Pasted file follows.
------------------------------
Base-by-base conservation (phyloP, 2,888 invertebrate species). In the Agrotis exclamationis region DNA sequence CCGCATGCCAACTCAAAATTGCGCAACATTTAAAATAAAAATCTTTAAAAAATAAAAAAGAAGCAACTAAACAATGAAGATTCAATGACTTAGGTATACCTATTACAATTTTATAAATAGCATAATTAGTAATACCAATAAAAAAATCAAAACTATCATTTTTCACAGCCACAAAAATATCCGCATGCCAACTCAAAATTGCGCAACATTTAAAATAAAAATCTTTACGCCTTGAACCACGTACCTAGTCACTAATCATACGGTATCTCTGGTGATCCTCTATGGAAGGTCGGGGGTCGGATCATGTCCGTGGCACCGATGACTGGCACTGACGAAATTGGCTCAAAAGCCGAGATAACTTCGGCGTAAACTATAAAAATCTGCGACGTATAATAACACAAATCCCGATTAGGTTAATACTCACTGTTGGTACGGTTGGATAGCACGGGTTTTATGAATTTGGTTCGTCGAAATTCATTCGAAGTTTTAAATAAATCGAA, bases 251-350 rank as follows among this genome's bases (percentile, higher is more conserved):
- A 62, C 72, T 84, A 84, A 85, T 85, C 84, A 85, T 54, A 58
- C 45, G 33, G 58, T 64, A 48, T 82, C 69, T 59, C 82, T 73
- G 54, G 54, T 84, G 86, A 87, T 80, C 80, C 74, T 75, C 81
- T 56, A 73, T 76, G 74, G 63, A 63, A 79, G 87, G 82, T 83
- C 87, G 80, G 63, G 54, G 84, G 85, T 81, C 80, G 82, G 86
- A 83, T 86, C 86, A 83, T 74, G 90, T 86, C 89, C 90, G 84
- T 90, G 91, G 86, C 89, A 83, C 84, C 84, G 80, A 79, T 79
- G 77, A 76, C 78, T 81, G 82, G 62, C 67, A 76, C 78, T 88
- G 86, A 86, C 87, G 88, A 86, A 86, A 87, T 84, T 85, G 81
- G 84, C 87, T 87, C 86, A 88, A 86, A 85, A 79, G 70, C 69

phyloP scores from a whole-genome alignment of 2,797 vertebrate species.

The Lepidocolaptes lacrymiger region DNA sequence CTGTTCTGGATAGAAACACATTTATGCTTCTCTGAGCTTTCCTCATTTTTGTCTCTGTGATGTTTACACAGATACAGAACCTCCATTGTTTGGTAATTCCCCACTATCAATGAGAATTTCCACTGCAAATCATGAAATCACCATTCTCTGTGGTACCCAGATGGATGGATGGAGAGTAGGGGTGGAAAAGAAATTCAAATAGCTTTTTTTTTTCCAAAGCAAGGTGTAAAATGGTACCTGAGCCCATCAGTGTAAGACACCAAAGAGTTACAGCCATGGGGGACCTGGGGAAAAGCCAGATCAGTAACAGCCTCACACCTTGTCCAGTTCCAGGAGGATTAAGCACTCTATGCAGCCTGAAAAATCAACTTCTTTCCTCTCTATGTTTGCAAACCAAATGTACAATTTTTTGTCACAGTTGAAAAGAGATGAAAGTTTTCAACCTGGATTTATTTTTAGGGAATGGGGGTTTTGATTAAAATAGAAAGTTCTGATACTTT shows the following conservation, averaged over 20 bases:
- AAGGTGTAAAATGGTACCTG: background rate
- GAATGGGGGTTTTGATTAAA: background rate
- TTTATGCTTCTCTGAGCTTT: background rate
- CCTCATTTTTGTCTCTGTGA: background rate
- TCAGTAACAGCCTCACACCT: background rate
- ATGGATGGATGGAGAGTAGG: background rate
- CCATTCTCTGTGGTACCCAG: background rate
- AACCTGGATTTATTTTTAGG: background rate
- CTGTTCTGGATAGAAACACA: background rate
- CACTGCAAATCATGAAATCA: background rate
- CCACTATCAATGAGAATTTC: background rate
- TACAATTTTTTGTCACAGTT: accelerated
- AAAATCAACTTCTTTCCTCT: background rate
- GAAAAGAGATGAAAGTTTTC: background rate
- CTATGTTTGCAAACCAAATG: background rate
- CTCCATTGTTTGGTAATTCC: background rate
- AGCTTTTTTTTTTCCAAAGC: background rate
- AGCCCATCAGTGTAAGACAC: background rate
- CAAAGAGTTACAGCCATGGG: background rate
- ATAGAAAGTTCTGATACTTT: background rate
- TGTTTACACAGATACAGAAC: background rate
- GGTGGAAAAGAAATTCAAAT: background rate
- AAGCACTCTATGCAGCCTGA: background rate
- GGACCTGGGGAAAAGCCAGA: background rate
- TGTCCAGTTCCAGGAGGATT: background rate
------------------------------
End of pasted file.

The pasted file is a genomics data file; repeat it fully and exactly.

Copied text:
Base-by-base conservation (phyloP, 2,888 invertebrate species). In the Agrotis exclamationis region DNA sequence CCGCATGCCAACTCAAAATTGCGCAACATTTAAAATAAAAATCTTTAAAAAATAAAAAAGAAGCAACTAAACAATGAAGATTCAATGACTTAGGTATACCTATTACAATTTTATAAATAGCATAATTAGTAATACCAATAAAAAAATCAAAACTATCATTTTTCACAGCCACAAAAATATCCGCATGCCAACTCAAAATTGCGCAACATTTAAAATAAAAATCTTTACGCCTTGAACCACGTACCTAGTCACTAATCATACGGTATCTCTGGTGATCCTCTATGGAAGGTCGGGGGTCGGATCATGTCCGTGGCACCGATGACTGGCACTGACGAAATTGGCTCAAAAGCCGAGATAACTTCGGCGTAAACTATAAAAATCTGCGACGTATAATAACACAAATCCCGATTAGGTTAATACTCACTGTTGGTACGGTTGGATAGCACGGGTTTTATGAATTTGGTTCGTCGAAATTCATTCGAAGTTTTAAATAAATCGAA, bases 251-350 rank as follows among this genome's bases (percentile, higher is more conserved):
- A 62, C 72, T 84, A 84, A 85, T 85, C 84, A 85, T 54, A 58
- C 45, G 33, G 58, T 64, A 48, T 82, C 69, T 59, C 82, T 73
- G 54, G 54, T 84, G 86, A 87, T 80, C 80, C 74, T 75, C 81
- T 56, A 73, T 76, G 74, G 63, A 63, A 79, G 87, G 82, T 83
- C 87, G 80, G 63, G 54, G 84, G 85, T 81, C 80, G 82, G 86
- A 83, T 86, C 86, A 83, T 74, G 90, T 86, C 89, C 90, G 84
- T 90, G 91, G 86, C 89, A 83, C 84, C 84, G 80, A 79, T 79
- G 77, A 76, C 78, T 81, G 82, G 62, C 67, A 76, C 78, T 88
- G 86, A 86, C 87, G 88, A 86, A 86, A 87, T 84, T 85, G 81
- G 84, C 87, T 87, C 86, A 88, A 86, A 85, A 79, G 70, C 69

phyloP scores from a whole-genome alignment of 2,797 vertebrate species.

The Lepidocolaptes lacrymiger region DNA sequence CTGTTCTGGATAGAAACACATTTATGCTTCTCTGAGCTTTCCTCATTTTTGTCTCTGTGATGTTTACACAGATACAGAACCTCCATTGTTTGGTAATTCCCCACTATCAATGAGAATTTCCACTGCAAATCATGAAATCACCATTCTCTGTGGTACCCAGATGGATGGATGGAGAGTAGGGGTGGAAAAGAAATTCAAATAGCTTTTTTTTTTCCAAAGCAAGGTGTAAAATGGTACCTGAGCCCATCAGTGTAAGACACCAAAGAGTTACAGCCATGGGGGACCTGGGGAAAAGCCAGATCAGTAACAGCCTCACACCTTGTCCAGTTCCAGGAGGATTAAGCACTCTATGCAGCCTGAAAAATCAACTTCTTTCCTCTCTATGTTTGCAAACCAAATGTACAATTTTTTGTCACAGTTGAAAAGAGATGAAAGTTTTCAACCTGGATTTATTTTTAGGGAATGGGGGTTTTGATTAAAATAGAAAGTTCTGATACTTT shows the following conservation, averaged over 20 bases:
- AAGGTGTAAAATGGTACCTG: background rate
- GAATGGGGGTTTTGATTAAA: background rate
- TTTATGCTTCTCTGAGCTTT: background rate
- CCTCATTTTTGTCTCTGTGA: background rate
- TCAGTAACAGCCTCACACCT: background rate
- ATGGATGGATGGAGAGTAGG: background rate
- CCATTCTCTGTGGTACCCAG: background rate
- AACCTGGATTTATTTTTAGG: background rate
- CTGTTCTGGATAGAAACACA: background rate
- CACTGCAAATCATGAAATCA: background rate
- CCACTATCAATGAGAATTTC: background rate
- TACAATTTTTTGTCACAGTT: accelerated
- AAAATCAACTTCTTTCCTCT: background rate
- GAAAAGAGATGAAAGTTTTC: background rate
- CTATGTTTGCAAACCAAATG: background rate
- CTCCATTGTTTGGTAATTCC: background rate
- AGCTTTTTTTTTTCCAAAGC: background rate
- AGCCCATCAGTGTAAGACAC: background rate
- CAAAGAGTTACAGCCATGGG: background rate
- ATAGAAAGTTCTGATACTTT: background rate
- TGTTTACACAGATACAGAAC: background rate
- GGTGGAAAAGAAATTCAAAT: background rate
- AAGCACTCTATGCAGCCTGA: background rate
- GGACCTGGGGAAAAGCCAGA: background rate
- TGTCCAGTTCCAGGAGGATT: background rate